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BP can’t do business as usual in US: Goldsmith

Last Updated: Monday, August 16, 2010 - 17:53

As Mumbai fights its own oil spill, a similar but bigger accident off the US coast has captured the attention of the world for over three months now. The spill that occurred after an explosion on British Petroleum’s deep water drilling rig is considered the biggest marine oil spill in the history of oil industry, with thousands of barrels of oil gushing out in the Gulf of Mexico everyday.

Though now about to be capped after many failed efforts, the accident has thrown up many questions about the industry and the oil economy. Shashank Chouhan of Zeebiz.com put a few of them to Dr Marshall Goldsmith, who was recognized as one of the fifteen most influential business thinkers in the world in 2009 by Forbes and Time. He was also named as one of 50 great thinkers and leaders who have influenced the field of management over the past 80 years by the American Management Association.

Excerpts:

What’s the most shocking thing for you in the spill disaster apart from the huge quantity of oil gushing out?

Most shocking thing for me has been how environment and jobs are inter-connected at so many levels. The tourism business, its supporters, oil industry etc. How so many people have been affected by oil gushing in deep water is quite shocking.

How do you think has BP’s response been to the spill and its consequences so far? What do they need to do?

BP just got rid of the CEO and have a new person- its better late than never. I think BP is in a tough situation. It’s easy to criticize, but the fact is that they are in high risk business. It is symptomatic of a larger question about regulatory laws in the US. Everyone involved underestimated the risk. They got over-confident. But I doubt if we can ever avoid accidents completely. I don’t think this happened out of some maliciousness either.

Do you think this incident points out that a major overhaul is needed in the drilling sector?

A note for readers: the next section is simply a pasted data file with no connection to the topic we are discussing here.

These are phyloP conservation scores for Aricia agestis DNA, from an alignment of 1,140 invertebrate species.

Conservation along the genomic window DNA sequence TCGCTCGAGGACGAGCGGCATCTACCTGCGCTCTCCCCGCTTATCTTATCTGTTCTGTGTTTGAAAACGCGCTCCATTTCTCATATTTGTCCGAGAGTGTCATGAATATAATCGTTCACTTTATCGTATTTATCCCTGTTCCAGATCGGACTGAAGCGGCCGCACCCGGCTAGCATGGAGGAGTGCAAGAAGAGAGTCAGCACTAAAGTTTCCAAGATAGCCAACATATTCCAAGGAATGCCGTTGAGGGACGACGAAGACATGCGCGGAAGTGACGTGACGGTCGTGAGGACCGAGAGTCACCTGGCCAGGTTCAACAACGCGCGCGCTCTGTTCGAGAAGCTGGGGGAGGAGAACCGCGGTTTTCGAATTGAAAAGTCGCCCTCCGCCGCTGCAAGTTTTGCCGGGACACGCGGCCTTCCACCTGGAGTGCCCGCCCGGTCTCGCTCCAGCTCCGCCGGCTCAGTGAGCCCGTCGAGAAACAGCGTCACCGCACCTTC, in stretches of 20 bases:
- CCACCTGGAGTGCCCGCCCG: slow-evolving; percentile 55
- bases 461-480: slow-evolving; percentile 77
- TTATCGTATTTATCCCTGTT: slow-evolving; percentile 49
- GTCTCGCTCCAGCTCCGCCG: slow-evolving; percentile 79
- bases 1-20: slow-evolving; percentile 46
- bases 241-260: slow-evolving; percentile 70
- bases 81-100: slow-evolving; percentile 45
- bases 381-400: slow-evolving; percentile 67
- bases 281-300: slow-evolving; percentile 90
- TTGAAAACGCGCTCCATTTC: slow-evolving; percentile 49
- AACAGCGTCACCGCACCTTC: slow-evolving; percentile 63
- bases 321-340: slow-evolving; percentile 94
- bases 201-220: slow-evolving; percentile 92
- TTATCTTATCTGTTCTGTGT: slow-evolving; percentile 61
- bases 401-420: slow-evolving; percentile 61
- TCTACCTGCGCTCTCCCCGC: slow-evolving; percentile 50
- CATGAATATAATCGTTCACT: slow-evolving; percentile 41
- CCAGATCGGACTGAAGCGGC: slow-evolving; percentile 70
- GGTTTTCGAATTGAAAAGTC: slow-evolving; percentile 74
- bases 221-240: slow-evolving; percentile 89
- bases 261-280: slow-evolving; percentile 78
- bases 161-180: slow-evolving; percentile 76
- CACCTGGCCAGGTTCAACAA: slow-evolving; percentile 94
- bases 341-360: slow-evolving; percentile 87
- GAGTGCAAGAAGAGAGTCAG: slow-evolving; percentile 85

I think this is an issue of using high-risk technology with under-estimation. Much like in a plane crash, there have been multiple failures at many levels in this case. So, I think a re-examination of the scenario is in order quite like it is required in the financial sector.

What about the responses of the Federal and State governments? Are you satisfied?

I think the governments are doing what they can do- making economic gains for those who have lost and stand to lose due to the explosion. The reality is that in the US, the governments don’t have a lot of money right now and they are not going to make us pay for what has happened. Now how much can BP be asked to pay for, is a question that can not be answered. It is just impossible to accurately calculate the damages because they are very wide spread. So it’s going to be impossible to compensate everyone. Another danger is that the bureaucracy may just force BP to cough up more than the losses.

Some say Obama is being too harsh on BP even though the President addressed the issue very late…

I don’t think President Obama has been too harsh on BP, he is doing what he thinks is best right now. This is much like President Bush being blamed for Hurricane Katrina. We need to understand that the President of the US has no control over unforeseen disasters when they occur. No one can be prepared enough for disasters because then all our lives we would just be doing that!

Is preservation of environment anywhere on the radar of big companies? Is sustainable development possible in today’s scenario?

Preservation is very much on the radar of companies these days. It would be an over-statement to say they don’t care about the environment at all. Companies today are much more aware about environmental risks and preservation issues than they ever were.

How will this impact the oil industry?

I don’t believe that this will have a major impact across the world on drilling as such apart from evaluation of existing standards. Even in Louisiana, the most hit state, the majority of people do not want to stop offshore drilling permanently. We can’t escape oil use until we replace it with a cleaner energy like nuclear energy. Even that has far more serious dangers attached to it.

What about the cost to BP?

This will have – and has had – a huge cost to BP. They are still doing business, though. BP`s U.S. operations will need to be sold, spun off or the name will need to be changed because the brand doesn`t look salvageable in this country. They have sacked the CEO now, but how far this move will go one can’t say.

While the US has gone after BP, it has refused to investigate Union Carbide and Dow for the gas leak that killed over 20,000 and maimed lakhs in Bhopal.

I feel that the US government’s lack on responsiveness on this tragedy was (and is) a mistake. Such an attitude is unacceptable.

Governments seem to be siding with the powerful corporations more often…

It would be wrong to say the governments always side with big corporations. They do sometimes, no doubt, but the reality is that the governments are more answerable to the people.

How do nations find a balance between economic needs and social and environmental needs?

This is a very difficult question and there is no ‘exact answer’. I believe that a healthy dialogue between all parties can help maintain a balance.

First Published: Monday, August 16, 2010 - 17:53

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